Hilbert's Program aimed to give an axiom system for all of mathematics, together with a proof that this system of axioms was consistent - that is, could not prove a contradiction. After the full version of this program was shown impossible by Gödel's Incompleteness Theorems, some of the key goals were salvaged in the program of ordinal analysis, a "relativized Hilbert's Program". This program continues Hilbert's goal of securing the consistency of theories of mathematics which involve abstract, infinitary objects while using only concrete, largely (though perhaps not entirely) finitistic reasoning.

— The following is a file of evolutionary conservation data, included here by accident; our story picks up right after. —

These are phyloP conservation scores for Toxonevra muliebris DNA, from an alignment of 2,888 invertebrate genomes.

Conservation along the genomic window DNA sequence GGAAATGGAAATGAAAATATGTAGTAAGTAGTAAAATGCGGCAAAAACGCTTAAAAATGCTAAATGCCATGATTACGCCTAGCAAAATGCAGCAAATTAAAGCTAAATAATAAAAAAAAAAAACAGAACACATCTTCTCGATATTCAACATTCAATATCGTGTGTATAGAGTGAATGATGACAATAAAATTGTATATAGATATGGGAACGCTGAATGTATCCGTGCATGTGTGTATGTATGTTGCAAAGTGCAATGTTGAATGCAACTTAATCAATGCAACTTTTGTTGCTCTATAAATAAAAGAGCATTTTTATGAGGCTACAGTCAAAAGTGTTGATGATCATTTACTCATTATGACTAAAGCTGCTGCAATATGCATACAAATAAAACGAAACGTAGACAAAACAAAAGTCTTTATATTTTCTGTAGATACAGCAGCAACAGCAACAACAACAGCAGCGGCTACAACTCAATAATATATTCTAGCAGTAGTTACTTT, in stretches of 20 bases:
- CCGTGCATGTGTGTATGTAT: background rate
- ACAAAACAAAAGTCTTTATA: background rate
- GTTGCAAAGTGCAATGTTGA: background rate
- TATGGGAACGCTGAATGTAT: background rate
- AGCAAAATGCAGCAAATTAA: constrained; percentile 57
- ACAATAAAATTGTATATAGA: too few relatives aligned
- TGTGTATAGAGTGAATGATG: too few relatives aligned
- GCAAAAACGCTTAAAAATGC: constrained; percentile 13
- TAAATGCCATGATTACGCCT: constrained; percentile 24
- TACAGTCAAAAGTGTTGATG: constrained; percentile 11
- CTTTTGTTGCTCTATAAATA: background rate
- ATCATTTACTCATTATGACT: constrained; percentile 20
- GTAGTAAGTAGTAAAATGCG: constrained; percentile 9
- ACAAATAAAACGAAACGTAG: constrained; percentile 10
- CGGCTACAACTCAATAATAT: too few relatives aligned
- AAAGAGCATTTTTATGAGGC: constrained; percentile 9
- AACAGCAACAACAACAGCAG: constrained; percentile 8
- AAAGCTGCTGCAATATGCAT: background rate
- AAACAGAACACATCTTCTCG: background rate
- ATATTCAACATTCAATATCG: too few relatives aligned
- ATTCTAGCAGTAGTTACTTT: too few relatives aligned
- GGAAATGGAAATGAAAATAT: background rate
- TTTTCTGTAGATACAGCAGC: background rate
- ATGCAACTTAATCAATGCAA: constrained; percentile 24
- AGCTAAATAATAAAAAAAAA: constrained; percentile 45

The original ordinal analysis was Gentzen's analysis of Peano arithmetic using the ordinal epsilon_0. One of the original goals of the field of proof theory, as it coalesced into a distinct subfield of mathematics after Getzen's work, was to extend this result to the theory called second order arithmetic; Hilbert had specifically called for a consistency proof of this theory in the 2nd Hlibert's Problem.

In this talk, I will introduce some of the main ideas used in ordinal analysis and explain how they can be extended to give an ordinal analysis of second order arithmetic - that is, an explicit description of the proofs of second order arithmetic which constructively demonstrates that it is consistent.